Getting down to the ground and standing up periodically can be hard and painful, depending on  the flexibility and pain and discomfort tolerance of a person. For some people, it is already hard for them to continue it even for just a couple of times and minutes doing it. For this problem, kneelers and chairs can be a good support when getting up and down. Some heavy duty kneelers provide raised, padded handles that will help you get up and down with the help and support of your arms. It also usually has a cushion base to reduce the stress and impact on one’s knees and arms, providing you a smooth experience when gardening. Many of these could also transform into a low chair.

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Use Knee Pads

If you are more comfortable keeping kneeling on the ground while doing your gardening activities, a knee pad might be a good option for you to keep you protected, supported, and comfortable. Since kneeling on the ground might be rough for your knees, you can add additional and multiple cushions on your knee pads. Also, when purchasing one, make sure to buy strong and quality knee pads which would fit perfectly on your knees and have sturdy straps.

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Use Garden Scooters to Avoid Twisting

While working in the garden, it can never be avoided to twist, turn, and stretch especially when plenty of things have to be done. While this can be enjoyable since working in the garden is fun, twisting and stretching can not be good to the spine since this can give stress to its joints and discs. One way to minimize this is by using garden scooters. Scooters come with a range of sizes which you can choose from depending on how big or small your garden is.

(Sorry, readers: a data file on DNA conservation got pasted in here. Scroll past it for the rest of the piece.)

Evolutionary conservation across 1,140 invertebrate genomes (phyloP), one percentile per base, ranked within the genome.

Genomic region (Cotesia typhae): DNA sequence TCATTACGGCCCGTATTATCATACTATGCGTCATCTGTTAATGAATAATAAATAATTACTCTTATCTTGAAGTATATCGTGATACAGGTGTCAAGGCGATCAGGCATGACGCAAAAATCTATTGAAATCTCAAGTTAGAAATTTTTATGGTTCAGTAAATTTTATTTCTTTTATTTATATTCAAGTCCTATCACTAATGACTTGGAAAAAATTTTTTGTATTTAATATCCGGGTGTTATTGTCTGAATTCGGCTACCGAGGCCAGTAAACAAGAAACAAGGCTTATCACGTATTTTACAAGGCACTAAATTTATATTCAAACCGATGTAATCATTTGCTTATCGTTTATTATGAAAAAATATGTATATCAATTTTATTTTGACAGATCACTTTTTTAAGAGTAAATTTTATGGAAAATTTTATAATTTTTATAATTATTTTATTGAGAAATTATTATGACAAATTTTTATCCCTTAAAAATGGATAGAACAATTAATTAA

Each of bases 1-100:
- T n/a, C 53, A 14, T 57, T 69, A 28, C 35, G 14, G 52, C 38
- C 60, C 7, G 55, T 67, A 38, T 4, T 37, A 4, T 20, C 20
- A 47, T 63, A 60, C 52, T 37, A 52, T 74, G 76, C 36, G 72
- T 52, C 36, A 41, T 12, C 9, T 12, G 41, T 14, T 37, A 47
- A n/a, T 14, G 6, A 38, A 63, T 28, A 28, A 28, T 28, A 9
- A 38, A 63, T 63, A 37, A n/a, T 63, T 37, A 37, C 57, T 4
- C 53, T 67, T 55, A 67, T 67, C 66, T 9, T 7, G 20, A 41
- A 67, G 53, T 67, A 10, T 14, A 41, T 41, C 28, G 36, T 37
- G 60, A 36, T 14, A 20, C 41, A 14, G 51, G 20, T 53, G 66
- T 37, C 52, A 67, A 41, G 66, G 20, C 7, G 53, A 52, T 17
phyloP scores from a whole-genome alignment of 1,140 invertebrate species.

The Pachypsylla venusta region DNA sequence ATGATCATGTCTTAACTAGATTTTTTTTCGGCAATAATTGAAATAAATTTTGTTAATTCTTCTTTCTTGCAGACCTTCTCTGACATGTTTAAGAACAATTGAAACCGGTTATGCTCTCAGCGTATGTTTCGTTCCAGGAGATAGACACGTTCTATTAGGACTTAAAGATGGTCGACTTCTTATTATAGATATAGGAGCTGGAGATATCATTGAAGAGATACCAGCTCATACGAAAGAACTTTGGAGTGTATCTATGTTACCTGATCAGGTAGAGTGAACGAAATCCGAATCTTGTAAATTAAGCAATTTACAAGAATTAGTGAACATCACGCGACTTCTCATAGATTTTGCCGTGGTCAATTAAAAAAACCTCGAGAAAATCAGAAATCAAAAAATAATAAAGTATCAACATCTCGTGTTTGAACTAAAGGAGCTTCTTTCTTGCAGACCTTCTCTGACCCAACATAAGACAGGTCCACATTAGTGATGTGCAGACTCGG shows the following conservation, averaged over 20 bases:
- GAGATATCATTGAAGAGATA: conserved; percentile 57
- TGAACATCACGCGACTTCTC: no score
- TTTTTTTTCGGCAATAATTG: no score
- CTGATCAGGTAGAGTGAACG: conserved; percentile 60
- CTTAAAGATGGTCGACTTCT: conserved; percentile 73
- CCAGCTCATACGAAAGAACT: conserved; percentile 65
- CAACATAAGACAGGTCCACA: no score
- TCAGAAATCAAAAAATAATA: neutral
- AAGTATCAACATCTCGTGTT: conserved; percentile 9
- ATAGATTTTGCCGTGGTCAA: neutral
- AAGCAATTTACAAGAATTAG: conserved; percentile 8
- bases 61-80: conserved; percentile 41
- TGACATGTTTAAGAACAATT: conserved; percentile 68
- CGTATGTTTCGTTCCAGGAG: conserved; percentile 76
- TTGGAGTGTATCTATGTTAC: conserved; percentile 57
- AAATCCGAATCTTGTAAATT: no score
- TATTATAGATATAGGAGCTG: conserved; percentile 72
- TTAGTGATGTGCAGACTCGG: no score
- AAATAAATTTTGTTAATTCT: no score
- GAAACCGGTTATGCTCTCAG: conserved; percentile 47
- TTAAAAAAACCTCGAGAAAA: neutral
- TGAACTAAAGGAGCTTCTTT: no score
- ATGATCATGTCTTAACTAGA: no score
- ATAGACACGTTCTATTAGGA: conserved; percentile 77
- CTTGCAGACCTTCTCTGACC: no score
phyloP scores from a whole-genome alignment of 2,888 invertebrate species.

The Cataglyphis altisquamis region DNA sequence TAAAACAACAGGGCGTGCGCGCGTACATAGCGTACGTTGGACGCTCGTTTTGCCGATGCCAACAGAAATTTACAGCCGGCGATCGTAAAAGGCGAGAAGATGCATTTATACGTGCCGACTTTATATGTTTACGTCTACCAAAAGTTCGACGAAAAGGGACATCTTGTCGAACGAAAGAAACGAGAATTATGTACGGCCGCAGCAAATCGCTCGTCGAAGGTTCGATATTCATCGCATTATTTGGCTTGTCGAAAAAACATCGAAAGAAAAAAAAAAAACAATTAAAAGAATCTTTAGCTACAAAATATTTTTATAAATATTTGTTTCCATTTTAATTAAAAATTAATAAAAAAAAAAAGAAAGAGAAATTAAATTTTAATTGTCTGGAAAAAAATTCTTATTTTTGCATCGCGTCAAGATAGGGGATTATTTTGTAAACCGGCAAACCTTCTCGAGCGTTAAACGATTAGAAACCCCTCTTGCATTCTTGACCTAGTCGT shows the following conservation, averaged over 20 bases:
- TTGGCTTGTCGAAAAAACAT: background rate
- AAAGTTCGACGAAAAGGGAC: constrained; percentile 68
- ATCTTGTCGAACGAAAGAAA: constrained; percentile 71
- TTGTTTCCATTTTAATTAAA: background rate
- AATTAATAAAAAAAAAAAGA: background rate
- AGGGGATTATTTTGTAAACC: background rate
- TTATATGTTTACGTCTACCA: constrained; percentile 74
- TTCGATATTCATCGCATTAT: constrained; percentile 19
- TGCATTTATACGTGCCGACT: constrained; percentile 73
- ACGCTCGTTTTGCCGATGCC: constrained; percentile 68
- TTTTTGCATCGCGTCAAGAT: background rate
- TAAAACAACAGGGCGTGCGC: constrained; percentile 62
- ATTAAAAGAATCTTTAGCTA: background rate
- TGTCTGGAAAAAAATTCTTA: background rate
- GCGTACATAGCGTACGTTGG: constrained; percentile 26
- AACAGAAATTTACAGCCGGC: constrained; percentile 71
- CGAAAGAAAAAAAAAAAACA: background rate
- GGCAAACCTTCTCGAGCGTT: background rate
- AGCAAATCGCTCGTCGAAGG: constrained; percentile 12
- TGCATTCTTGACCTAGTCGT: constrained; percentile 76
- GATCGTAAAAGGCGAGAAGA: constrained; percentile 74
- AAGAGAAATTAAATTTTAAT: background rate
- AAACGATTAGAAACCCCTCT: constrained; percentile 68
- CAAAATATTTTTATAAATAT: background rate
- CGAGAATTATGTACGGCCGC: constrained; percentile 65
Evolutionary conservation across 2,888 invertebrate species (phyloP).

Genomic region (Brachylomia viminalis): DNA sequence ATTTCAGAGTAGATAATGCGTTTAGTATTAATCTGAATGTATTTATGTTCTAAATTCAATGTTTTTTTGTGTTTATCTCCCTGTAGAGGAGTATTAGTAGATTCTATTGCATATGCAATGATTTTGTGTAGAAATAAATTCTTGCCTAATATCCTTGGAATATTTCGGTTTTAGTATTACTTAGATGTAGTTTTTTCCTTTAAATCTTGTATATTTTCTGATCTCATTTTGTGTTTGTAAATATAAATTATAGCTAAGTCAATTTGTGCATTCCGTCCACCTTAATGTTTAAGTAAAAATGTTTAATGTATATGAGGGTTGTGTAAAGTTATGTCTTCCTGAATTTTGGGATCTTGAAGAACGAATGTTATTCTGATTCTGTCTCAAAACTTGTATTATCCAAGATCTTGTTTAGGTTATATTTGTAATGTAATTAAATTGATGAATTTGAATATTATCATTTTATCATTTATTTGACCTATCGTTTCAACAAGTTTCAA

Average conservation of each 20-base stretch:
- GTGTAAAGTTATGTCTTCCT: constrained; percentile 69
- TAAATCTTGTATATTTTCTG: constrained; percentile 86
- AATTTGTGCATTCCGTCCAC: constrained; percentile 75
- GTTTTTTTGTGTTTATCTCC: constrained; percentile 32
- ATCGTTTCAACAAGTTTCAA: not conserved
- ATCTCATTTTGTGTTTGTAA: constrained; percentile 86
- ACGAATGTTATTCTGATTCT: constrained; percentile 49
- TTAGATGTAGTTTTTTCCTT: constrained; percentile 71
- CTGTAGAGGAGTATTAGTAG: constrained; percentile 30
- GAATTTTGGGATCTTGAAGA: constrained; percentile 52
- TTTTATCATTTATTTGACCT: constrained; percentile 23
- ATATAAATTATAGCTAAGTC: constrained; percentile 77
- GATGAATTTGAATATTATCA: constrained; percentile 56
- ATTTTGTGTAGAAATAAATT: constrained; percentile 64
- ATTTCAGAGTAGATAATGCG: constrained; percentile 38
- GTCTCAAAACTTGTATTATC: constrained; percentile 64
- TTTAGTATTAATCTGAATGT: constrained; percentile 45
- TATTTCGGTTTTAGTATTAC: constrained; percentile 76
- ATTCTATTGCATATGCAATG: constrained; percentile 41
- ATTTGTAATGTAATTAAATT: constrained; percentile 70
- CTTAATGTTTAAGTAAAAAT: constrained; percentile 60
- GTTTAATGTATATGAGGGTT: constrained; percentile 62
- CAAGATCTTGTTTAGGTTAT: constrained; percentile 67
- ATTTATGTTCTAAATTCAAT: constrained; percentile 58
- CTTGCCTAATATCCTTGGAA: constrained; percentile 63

Use Long Handled Tools

Using tools that are specialized for you to be able to do gardening while standing is best for people with back pain. These tools would eliminate much of the bending needed for gardening which can prevent you from getting your back pain worse.

Raise Bed Gardening

For people suffering from back pain, a raised bed (two-three feet tall) might be a good option since this would get rid of most of the bending and kneeling down since the plants are so much closer to you standing. Relatedly, raised beds are wheelchair accessible so it is good for everyone wanting to build their own gardens. 

Consider Having Someone Else Handle the Weeding

Weeding requires lots of work and bending which can stress your back. Doing this repetitively, for long periods could stiffen your muscles which results in back pain. If you can’t avoid weeding completely, even if you have already considered letting others do it for you, mulch generously to avoid weeds.    

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If you enjoy gardening as a part of your daily routine to be more productive, try to consider the 9 listed steps above to help sustain your hobby and relax your mind with a much lesser risk of back pain. Enjoy!